The following piece includes unpublished excerpts from the interview I did with HuffingtonPost columnist Vicki Larson via email for her article Are Men Society’s Scapegoats? I decided to post the information here to give people who are unfamiliar with Shrink4Men the basics and to help explain why Shrink4Men exists, what it is and what it isn’t.
When and why did you start Shrink4Men.com?
I started Shrink4Men in 2009 to address a gap in the mental health field, where there’s more than $4 billion spent on support programs for abused women annually and very little for abused men.
Our society tends to ignore the fact that men can be victims of abuse. Many men who visit Shrink4Men.com and the original Shrink4Men WordPress blog express feelings of isolation and helplessness because they’ve been unable to find anyone in their local communities who recognize / acknowledge their symptoms or offer constructive ways to contend with female perpetrated abuse. They find it on Shrink4Men, where there are thousands of personal accounts of psychological and physical abuse and a supportive community of those who have experienced it firsthand.
Shrink4Men isn’t just for men. The site helps educate men and women about abuse — how to recognize it, how it affects relationships, and how to cope with it. Some men have been raised to silently put up with abusive treatment. My site provides information about how to disengage from an abusive dynamic, how to protect oneself and, if necessary, how to formulate an exit strategy.
It’s also a resource for friends and family members who see their best friend or son or brother being abused. Second wives and girlfriends often come to Shrink4Men to find ways to help partners who are still being abused by their ex-wives/ex-girlfriends. Adult sons and daughters with abusive mothers also frequent my site.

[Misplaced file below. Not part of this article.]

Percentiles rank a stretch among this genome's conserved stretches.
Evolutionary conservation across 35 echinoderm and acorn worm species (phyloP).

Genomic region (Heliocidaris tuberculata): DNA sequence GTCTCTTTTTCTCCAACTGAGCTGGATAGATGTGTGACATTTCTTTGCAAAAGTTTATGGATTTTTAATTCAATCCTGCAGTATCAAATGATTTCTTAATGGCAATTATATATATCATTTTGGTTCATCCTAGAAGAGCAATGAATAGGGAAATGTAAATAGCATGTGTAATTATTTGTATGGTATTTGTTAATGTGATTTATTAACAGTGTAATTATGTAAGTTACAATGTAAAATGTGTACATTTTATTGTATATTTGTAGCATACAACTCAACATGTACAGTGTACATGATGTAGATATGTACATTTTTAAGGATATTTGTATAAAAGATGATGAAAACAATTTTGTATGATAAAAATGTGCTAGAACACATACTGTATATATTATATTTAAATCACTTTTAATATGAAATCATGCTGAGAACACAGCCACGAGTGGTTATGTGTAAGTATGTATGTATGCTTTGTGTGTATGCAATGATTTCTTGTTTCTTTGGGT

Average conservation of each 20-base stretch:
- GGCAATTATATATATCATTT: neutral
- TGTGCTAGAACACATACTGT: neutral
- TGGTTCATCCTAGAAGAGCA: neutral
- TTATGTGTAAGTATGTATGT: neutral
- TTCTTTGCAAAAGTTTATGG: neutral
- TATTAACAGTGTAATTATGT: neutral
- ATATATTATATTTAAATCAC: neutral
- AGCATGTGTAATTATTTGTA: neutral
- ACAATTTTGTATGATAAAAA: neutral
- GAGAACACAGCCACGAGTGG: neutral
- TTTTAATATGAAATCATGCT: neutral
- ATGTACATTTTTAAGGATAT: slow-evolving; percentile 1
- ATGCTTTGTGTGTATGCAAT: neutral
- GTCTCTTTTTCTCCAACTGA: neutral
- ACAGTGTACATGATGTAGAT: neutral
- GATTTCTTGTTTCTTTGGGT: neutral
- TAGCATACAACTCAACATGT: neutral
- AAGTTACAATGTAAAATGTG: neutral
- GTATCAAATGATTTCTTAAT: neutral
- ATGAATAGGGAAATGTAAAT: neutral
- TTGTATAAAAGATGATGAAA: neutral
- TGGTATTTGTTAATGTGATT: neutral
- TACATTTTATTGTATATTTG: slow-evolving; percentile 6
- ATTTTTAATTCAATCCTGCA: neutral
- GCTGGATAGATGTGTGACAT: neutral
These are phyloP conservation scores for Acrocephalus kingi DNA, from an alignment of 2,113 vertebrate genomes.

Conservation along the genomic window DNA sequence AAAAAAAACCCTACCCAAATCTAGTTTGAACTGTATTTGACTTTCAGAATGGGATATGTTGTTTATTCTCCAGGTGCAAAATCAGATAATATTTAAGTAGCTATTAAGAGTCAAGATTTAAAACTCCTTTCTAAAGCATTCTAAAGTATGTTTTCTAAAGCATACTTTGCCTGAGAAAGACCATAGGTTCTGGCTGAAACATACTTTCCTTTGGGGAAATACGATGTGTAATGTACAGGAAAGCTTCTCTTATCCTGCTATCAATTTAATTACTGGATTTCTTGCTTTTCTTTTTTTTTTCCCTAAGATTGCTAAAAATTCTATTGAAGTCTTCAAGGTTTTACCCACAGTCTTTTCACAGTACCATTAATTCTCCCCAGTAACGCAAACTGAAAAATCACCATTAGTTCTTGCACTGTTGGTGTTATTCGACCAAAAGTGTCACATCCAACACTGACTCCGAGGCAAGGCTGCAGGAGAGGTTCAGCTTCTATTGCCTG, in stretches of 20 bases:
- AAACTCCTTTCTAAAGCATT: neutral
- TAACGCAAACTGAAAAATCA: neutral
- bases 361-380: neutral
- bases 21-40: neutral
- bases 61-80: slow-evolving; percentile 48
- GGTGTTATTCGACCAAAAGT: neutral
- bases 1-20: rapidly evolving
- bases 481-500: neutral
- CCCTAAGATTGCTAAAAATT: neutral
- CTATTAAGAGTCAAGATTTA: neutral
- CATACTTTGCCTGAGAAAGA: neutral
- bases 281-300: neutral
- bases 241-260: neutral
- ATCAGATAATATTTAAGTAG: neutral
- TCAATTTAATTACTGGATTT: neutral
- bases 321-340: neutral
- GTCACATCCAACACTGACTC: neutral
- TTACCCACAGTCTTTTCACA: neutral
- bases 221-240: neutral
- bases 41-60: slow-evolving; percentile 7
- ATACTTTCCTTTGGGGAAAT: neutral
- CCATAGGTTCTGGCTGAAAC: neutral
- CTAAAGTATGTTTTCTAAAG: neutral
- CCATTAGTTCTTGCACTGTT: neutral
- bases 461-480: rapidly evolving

How many men have you counseled, and what are they mainly struggling with?
Honestly, I’ve lost count how many men and women I’ve worked with in my career. I began training and working in the field in 1995. I receive inquiries every week for my services from men and women.
In my current coaching practice, my male clients struggle with many of the same issues experienced by abused women. Many exhibit trauma symptoms and learned helplessness. Their self-esteem has been systematically eroded. They second-guess their feelings, perceptions and judgment as a result of being gaslighted by their partners.
They often exhibit physical symptoms from the chronic stress and hyper-vigilance of living under abusive conditions such as headaches, muscle fatigue and digestive issues. They also struggle with the effects of parental alienation that sometimes occurs when an ex-wife/girlfriend conditions the children to hate their father.
Some men I work with are angry and rightfully so. Many are unable to articulate this anger because when they express their emotions to others, they’re often accused of having “anger issues” and told to get help. These men do need help, but not because they’re angry. They need help and support because they’re being abused by their wives, girlfriends and exes. Our society does not offer much support for men who experience such emotions. It makes most people very uncomfortable.
Shrink4Men isn’t just for men. Mothers, fathers and siblings whose adult sons and brothers are married to abusive women seek my services to find ways to support them or how to cope with the loss if they’ve been forced out of their sons’ lives by the abusive wife or girlfriend. I also work with second wives and girlfriends of men who are recovering from past abuse and women and men who were raised by abusive mothers.